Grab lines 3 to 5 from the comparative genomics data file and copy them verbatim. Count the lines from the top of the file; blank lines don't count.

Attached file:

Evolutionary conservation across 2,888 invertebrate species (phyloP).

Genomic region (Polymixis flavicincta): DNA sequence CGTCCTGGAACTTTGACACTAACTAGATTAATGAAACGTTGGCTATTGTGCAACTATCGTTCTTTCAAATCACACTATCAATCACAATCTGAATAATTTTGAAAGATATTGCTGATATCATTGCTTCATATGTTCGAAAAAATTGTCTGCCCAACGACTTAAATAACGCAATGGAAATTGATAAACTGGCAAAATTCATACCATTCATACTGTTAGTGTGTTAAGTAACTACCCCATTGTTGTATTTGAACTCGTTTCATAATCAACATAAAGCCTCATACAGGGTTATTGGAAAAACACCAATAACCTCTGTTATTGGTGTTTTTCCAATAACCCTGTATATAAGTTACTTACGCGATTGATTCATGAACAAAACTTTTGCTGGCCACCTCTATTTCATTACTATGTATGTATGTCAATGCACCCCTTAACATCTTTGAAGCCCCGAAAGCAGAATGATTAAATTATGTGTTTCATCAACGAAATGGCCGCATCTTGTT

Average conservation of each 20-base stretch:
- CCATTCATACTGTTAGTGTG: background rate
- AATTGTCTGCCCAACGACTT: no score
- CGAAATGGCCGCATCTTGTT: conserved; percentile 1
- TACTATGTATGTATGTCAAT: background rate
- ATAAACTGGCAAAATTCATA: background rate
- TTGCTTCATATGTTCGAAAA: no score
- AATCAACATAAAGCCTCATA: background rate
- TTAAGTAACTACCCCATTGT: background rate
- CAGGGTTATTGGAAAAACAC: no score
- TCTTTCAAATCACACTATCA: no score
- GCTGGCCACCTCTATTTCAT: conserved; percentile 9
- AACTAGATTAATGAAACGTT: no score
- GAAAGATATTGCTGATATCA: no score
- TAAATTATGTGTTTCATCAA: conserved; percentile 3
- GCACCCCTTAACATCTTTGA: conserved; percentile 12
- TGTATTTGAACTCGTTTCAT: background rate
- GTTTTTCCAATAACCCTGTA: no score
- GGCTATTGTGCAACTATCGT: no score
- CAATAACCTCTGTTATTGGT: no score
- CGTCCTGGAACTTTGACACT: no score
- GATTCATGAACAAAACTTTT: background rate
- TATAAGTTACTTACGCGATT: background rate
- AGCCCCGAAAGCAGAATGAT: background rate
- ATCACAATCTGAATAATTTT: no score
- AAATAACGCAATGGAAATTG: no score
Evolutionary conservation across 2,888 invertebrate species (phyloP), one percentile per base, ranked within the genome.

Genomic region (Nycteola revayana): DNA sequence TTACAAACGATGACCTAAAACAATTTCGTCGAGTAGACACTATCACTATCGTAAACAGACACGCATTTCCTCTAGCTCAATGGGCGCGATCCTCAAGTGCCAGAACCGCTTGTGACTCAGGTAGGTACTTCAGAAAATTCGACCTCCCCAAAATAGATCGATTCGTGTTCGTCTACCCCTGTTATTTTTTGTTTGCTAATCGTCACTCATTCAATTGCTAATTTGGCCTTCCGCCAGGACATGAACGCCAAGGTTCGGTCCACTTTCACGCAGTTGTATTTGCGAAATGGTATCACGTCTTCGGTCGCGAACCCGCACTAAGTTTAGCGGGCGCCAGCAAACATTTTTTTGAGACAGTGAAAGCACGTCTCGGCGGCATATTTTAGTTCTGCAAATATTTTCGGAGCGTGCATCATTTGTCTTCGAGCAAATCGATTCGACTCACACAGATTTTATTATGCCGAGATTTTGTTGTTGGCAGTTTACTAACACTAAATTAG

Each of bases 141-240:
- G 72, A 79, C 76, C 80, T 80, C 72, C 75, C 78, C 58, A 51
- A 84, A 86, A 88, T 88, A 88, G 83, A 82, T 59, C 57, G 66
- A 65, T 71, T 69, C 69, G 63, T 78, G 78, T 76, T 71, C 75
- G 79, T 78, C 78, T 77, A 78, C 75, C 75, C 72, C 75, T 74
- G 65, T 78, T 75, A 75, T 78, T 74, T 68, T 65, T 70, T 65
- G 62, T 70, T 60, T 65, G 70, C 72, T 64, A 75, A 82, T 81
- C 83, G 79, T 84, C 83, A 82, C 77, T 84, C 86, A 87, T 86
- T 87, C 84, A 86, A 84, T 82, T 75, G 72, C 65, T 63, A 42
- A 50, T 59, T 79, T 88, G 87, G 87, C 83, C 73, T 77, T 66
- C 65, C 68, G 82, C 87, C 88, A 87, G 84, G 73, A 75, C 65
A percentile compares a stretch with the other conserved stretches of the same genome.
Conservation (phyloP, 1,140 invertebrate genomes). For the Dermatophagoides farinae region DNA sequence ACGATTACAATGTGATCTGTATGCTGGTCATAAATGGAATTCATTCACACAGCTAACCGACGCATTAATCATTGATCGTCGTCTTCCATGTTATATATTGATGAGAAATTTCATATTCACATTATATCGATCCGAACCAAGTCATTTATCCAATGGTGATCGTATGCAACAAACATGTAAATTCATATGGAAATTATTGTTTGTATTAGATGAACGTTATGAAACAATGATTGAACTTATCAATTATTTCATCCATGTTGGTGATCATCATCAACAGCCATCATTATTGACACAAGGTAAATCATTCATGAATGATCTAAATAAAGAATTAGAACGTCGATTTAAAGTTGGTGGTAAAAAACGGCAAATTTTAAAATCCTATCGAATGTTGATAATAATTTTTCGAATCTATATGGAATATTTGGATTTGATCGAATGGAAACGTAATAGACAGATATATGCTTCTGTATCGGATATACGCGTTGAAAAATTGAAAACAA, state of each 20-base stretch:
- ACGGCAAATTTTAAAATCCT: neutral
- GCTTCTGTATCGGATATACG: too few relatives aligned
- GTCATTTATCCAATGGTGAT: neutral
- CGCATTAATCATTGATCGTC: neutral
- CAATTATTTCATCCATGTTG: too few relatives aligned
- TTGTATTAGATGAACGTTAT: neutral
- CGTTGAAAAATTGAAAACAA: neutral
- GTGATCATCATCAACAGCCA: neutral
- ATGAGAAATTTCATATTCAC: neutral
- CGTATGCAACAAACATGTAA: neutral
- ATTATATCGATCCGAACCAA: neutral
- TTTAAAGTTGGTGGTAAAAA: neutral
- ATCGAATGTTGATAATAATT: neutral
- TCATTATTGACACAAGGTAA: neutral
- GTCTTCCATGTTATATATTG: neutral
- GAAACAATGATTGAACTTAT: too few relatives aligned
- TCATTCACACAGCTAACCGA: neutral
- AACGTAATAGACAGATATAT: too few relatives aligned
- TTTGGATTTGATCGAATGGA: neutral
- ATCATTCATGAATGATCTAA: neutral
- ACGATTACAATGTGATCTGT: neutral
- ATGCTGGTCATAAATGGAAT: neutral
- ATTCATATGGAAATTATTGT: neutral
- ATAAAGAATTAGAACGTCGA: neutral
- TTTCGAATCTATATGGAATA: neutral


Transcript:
Average conservation of each 20-base stretch:
- CCATTCATACTGTTAGTGTG: background rate
- AATTGTCTGCCCAACGACTT: no score